As women get older their oestrogen levels drop, says Dr Peter Bowen-Simpkins, consultant gynaecologist at the London Women's Clinic and spokesperson for the Royal College of Obstetricians and Gynaecologists. This hormone is key to a woman's sexual enjoyment - lower levels can make sex uncomfortable, he explains. But American research found that menopausal women who had sex every week had oestrogen levels twice as high as their abstaining counterparts. 'Regular sex increases the production of oestrogen,' says Dr Bowen-Simkins. As long as other symptoms, such as dryness, are not a problem or have been treated, having more sex can decrease the risk of vaginal atrophy which can occur with age, he says.
So what else can a regular love life do for your health?
Sex can be good for your heart. The idea that men are more at risk of a heart attack during love-making is mostly misconception, say experts. Professor Peter Weisberg, medical director of the British Heart Foundation, says there is no evidence that men who have sex regularly in their 40s, 50s and beyond are at an increased risk of heart attack. 'As far as the heart is concerned, sex is just another form of exercise,' says Dr Graham Jackson, consultant cardiologist at Guy's & St Thomas' Hospital and president of the Sexual Dysfunction Association.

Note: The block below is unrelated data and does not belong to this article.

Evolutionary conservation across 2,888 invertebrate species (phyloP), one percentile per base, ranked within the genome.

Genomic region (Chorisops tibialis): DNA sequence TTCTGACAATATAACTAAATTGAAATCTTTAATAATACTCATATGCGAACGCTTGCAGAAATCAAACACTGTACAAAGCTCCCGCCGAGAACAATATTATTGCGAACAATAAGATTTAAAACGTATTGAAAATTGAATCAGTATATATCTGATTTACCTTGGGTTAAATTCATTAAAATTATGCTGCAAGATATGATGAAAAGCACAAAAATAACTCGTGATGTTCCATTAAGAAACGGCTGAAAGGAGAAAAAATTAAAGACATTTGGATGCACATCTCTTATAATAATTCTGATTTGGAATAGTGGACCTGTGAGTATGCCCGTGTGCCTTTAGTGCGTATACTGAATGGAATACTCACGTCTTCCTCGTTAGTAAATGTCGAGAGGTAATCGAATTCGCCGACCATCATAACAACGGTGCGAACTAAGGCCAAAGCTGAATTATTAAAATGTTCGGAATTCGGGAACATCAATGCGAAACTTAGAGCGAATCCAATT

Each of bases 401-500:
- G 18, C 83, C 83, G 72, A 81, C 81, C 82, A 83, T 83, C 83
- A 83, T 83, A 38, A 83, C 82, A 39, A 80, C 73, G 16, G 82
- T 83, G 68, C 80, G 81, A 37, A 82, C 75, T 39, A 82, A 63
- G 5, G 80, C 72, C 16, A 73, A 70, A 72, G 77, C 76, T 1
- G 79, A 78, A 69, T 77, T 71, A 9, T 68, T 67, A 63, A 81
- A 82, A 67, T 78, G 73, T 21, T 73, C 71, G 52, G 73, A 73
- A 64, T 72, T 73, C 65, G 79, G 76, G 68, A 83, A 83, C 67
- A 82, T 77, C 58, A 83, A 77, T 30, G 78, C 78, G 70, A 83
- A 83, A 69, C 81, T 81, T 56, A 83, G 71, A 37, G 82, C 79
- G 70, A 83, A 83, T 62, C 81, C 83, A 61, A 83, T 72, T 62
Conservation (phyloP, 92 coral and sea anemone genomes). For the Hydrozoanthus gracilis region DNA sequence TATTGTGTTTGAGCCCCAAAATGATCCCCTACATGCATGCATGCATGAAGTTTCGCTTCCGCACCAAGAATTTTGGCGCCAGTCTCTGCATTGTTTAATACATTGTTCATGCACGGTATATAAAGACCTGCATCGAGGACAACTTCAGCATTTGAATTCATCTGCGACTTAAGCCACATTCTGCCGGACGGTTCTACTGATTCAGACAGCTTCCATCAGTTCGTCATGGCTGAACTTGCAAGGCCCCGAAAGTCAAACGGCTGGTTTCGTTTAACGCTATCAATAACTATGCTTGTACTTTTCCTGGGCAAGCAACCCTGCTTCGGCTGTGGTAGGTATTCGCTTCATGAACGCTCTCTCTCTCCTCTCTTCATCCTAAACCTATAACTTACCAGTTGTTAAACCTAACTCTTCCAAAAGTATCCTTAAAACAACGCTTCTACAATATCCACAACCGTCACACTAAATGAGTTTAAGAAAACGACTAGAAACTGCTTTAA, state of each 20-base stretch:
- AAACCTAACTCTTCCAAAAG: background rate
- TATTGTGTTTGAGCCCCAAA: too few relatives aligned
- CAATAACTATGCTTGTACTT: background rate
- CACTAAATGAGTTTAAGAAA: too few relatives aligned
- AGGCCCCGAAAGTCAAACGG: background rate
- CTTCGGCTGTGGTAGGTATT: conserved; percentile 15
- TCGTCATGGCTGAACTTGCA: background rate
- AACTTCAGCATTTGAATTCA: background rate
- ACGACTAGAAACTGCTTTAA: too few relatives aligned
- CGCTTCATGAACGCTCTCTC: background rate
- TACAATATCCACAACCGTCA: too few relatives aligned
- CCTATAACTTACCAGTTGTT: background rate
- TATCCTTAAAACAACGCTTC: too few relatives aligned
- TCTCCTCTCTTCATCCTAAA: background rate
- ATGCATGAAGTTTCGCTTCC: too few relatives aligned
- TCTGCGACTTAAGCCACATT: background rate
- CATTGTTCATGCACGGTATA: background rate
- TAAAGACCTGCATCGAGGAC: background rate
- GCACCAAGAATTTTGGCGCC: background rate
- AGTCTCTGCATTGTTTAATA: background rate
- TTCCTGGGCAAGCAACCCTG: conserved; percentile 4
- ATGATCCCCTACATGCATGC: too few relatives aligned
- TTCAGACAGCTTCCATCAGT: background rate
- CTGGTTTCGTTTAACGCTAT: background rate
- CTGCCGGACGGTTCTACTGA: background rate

'In fitness terms, it's equivalent is going for a mile-long walk or climbing up and down two flights of stairs. If you're physically fit enough for that, there should be no increased risk during sex.'
A study at Queens University in Belfast found that having sex three times a week could actually halve the risk of heart attack or stroke.
However, if you are over 50, overweight and unfit, there is a risk to your heart - just as there would be if you suddenly and vigorously took up any form of exercise. Loving feeing: A study found those who had sex less than once a month had double the risk of dying prematurely than those who had sex twice a week.